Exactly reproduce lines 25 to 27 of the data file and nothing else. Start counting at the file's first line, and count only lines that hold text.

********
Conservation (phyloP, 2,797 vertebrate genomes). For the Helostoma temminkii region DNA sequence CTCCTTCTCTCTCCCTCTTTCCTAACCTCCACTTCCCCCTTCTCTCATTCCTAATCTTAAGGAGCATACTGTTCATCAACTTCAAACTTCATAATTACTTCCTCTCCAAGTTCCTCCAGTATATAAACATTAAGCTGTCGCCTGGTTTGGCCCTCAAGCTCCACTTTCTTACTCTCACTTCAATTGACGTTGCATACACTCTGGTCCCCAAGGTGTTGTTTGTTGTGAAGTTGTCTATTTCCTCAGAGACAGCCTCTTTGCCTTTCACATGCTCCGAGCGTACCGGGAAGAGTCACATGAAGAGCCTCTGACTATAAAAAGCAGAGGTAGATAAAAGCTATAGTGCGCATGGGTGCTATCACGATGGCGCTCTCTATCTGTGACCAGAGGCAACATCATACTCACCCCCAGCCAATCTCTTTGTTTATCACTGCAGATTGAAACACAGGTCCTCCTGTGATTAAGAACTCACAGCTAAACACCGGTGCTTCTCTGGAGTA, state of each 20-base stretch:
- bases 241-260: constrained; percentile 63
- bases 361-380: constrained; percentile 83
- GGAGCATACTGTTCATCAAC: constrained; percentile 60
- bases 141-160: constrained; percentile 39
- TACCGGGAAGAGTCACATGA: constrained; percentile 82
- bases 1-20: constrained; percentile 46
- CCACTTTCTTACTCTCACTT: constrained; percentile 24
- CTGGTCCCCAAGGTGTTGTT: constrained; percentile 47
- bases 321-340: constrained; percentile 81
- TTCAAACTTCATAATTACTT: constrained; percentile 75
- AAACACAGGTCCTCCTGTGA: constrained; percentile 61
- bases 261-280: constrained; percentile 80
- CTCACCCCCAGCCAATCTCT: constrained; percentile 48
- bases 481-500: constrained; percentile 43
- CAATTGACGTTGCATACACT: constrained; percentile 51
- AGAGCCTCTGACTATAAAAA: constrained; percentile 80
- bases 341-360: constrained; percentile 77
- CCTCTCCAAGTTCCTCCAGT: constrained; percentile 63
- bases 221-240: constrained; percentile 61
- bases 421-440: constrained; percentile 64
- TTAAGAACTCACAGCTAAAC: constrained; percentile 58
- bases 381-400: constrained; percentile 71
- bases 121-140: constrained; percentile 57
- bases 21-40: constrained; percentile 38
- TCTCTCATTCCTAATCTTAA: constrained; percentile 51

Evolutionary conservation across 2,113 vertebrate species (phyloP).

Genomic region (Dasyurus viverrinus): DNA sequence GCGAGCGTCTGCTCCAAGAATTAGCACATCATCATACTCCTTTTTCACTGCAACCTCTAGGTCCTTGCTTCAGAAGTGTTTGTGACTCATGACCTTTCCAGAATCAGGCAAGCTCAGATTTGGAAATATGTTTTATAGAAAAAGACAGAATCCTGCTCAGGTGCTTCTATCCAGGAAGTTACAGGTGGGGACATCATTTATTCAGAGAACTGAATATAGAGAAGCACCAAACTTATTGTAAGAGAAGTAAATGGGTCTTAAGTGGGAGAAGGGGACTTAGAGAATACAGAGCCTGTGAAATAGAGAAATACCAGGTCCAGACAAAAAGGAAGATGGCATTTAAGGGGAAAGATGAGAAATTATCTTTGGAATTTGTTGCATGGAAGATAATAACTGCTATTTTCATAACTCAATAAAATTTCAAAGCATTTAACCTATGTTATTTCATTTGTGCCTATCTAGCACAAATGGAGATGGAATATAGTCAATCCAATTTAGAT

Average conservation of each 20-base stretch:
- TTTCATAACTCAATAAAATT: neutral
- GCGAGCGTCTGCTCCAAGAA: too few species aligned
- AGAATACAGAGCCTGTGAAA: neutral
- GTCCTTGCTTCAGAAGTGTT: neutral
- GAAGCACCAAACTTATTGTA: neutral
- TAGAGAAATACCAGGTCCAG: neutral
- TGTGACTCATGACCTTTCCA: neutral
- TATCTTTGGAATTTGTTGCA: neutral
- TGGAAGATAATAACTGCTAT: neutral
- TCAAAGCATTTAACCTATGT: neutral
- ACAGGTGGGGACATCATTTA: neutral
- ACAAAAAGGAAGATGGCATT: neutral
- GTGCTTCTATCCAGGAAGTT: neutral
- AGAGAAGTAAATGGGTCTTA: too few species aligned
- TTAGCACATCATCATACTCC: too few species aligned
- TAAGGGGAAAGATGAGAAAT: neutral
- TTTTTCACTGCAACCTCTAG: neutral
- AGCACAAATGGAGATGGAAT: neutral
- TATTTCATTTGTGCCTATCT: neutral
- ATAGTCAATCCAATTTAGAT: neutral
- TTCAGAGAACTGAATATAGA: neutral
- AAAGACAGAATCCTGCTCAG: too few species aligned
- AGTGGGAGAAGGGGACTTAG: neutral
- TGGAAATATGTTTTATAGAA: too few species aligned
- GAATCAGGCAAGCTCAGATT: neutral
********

- bases 21-40: constrained; percentile 38
- TCTCTCATTCCTAATCTTAA: constrained; percentile 51

Evolutionary conservation across 2,113 vertebrate species (phyloP).